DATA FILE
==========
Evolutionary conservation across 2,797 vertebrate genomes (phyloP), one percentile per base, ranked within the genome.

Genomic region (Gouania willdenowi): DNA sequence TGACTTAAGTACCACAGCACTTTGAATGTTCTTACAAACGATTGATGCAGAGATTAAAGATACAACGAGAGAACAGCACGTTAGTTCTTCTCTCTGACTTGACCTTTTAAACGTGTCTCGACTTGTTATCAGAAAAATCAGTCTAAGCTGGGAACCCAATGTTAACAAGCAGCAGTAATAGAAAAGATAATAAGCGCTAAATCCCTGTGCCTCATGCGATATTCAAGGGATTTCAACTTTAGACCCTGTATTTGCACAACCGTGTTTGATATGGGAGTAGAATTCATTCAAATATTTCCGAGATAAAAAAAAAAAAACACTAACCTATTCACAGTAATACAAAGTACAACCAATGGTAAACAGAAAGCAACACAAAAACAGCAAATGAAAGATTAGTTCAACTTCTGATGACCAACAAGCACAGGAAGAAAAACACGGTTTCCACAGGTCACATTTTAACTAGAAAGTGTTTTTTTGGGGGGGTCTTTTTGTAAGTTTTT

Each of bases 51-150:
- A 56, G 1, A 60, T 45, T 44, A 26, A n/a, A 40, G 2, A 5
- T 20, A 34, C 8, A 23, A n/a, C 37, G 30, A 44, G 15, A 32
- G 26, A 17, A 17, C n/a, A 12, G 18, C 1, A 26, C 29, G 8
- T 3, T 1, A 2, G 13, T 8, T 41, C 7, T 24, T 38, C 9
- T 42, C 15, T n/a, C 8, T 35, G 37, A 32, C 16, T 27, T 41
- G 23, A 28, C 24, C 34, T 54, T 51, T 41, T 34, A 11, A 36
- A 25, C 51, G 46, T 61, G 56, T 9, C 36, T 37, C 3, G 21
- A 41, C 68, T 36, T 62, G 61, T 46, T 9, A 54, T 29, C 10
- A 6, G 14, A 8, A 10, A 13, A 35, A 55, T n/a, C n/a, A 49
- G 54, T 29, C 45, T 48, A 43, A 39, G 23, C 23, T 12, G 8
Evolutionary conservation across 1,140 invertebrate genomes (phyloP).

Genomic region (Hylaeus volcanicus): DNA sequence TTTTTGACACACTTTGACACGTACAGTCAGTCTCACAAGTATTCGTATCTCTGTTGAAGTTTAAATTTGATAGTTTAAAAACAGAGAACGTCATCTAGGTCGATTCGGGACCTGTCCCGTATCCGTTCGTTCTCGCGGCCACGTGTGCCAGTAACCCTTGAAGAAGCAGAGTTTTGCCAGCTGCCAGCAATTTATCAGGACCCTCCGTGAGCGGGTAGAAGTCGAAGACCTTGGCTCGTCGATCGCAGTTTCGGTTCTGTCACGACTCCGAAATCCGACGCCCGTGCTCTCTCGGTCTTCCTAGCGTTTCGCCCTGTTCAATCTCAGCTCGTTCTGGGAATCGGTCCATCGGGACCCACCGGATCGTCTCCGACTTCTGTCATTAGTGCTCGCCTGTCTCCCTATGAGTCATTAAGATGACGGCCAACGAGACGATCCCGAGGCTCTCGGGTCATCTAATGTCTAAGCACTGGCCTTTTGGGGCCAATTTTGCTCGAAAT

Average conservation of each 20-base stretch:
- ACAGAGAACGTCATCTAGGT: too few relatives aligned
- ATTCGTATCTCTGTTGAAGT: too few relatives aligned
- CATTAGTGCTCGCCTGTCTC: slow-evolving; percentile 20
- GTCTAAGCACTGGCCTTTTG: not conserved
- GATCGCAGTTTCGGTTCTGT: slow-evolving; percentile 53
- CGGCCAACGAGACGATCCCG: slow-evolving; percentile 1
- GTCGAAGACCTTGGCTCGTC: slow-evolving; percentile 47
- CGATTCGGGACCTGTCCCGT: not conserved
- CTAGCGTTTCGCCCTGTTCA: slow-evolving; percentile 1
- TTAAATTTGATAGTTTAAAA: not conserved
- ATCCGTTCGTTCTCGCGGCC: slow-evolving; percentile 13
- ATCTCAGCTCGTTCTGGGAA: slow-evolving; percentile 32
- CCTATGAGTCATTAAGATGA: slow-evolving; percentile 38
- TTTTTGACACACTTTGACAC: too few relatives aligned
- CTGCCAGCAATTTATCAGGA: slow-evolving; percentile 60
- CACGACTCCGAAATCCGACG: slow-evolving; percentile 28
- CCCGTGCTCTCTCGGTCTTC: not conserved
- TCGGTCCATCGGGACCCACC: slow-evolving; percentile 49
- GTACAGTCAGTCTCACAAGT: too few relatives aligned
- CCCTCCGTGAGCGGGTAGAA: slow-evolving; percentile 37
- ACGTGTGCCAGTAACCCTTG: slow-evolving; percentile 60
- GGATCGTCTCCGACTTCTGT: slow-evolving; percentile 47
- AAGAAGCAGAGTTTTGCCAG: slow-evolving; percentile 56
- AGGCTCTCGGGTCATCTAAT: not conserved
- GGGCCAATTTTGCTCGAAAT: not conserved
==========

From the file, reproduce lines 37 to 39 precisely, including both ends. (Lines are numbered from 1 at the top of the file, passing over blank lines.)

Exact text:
- ACGTGTGCCAGTAACCCTTG: slow-evolving; percentile 60
- GGATCGTCTCCGACTTCTGT: slow-evolving; percentile 47
- AAGAAGCAGAGTTTTGCCAG: slow-evolving; percentile 56